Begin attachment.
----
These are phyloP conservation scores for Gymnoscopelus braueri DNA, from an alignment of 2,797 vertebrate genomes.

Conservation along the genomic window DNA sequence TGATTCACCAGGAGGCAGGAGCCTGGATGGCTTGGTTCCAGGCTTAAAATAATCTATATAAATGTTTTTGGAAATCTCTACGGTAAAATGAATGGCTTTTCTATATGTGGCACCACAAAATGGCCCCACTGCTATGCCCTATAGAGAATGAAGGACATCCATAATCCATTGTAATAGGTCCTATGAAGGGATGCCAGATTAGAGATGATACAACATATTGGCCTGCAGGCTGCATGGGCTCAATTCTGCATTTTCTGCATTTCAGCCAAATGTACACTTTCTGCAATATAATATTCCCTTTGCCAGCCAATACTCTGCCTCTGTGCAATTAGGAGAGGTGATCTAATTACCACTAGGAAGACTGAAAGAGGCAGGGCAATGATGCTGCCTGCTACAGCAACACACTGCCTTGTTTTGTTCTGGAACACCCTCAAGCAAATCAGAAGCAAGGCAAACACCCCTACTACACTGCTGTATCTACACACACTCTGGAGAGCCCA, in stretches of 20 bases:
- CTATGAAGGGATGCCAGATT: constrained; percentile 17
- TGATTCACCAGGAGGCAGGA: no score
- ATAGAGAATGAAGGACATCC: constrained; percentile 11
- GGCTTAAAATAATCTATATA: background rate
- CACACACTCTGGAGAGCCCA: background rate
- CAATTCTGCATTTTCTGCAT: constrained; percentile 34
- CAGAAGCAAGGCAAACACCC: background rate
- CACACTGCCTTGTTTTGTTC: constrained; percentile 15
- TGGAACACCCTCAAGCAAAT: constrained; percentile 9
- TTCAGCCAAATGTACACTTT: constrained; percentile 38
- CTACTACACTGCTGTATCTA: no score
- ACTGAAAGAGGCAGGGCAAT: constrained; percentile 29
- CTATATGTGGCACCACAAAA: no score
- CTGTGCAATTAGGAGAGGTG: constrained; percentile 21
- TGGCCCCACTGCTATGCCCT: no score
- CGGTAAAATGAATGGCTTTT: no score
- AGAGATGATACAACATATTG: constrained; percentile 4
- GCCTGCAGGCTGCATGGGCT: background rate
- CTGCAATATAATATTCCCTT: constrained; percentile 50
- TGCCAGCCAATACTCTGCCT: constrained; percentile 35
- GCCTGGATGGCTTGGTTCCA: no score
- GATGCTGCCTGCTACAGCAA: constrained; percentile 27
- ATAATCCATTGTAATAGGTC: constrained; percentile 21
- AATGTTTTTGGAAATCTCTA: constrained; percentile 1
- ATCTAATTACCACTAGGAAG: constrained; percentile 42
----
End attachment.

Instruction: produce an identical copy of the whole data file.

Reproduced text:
These are phyloP conservation scores for Gymnoscopelus braueri DNA, from an alignment of 2,797 vertebrate genomes.

Conservation along the genomic window DNA sequence TGATTCACCAGGAGGCAGGAGCCTGGATGGCTTGGTTCCAGGCTTAAAATAATCTATATAAATGTTTTTGGAAATCTCTACGGTAAAATGAATGGCTTTTCTATATGTGGCACCACAAAATGGCCCCACTGCTATGCCCTATAGAGAATGAAGGACATCCATAATCCATTGTAATAGGTCCTATGAAGGGATGCCAGATTAGAGATGATACAACATATTGGCCTGCAGGCTGCATGGGCTCAATTCTGCATTTTCTGCATTTCAGCCAAATGTACACTTTCTGCAATATAATATTCCCTTTGCCAGCCAATACTCTGCCTCTGTGCAATTAGGAGAGGTGATCTAATTACCACTAGGAAGACTGAAAGAGGCAGGGCAATGATGCTGCCTGCTACAGCAACACACTGCCTTGTTTTGTTCTGGAACACCCTCAAGCAAATCAGAAGCAAGGCAAACACCCCTACTACACTGCTGTATCTACACACACTCTGGAGAGCCCA, in stretches of 20 bases:
- CTATGAAGGGATGCCAGATT: constrained; percentile 17
- TGATTCACCAGGAGGCAGGA: no score
- ATAGAGAATGAAGGACATCC: constrained; percentile 11
- GGCTTAAAATAATCTATATA: background rate
- CACACACTCTGGAGAGCCCA: background rate
- CAATTCTGCATTTTCTGCAT: constrained; percentile 34
- CAGAAGCAAGGCAAACACCC: background rate
- CACACTGCCTTGTTTTGTTC: constrained; percentile 15
- TGGAACACCCTCAAGCAAAT: constrained; percentile 9
- TTCAGCCAAATGTACACTTT: constrained; percentile 38
- CTACTACACTGCTGTATCTA: no score
- ACTGAAAGAGGCAGGGCAAT: constrained; percentile 29
- CTATATGTGGCACCACAAAA: no score
- CTGTGCAATTAGGAGAGGTG: constrained; percentile 21
- TGGCCCCACTGCTATGCCCT: no score
- CGGTAAAATGAATGGCTTTT: no score
- AGAGATGATACAACATATTG: constrained; percentile 4
- GCCTGCAGGCTGCATGGGCT: background rate
- CTGCAATATAATATTCCCTT: constrained; percentile 50
- TGCCAGCCAATACTCTGCCT: constrained; percentile 35
- GCCTGGATGGCTTGGTTCCA: no score
- GATGCTGCCTGCTACAGCAA: constrained; percentile 27
- ATAATCCATTGTAATAGGTC: constrained; percentile 21
- AATGTTTTTGGAAATCTCTA: constrained; percentile 1
- ATCTAATTACCACTAGGAAG: constrained; percentile 42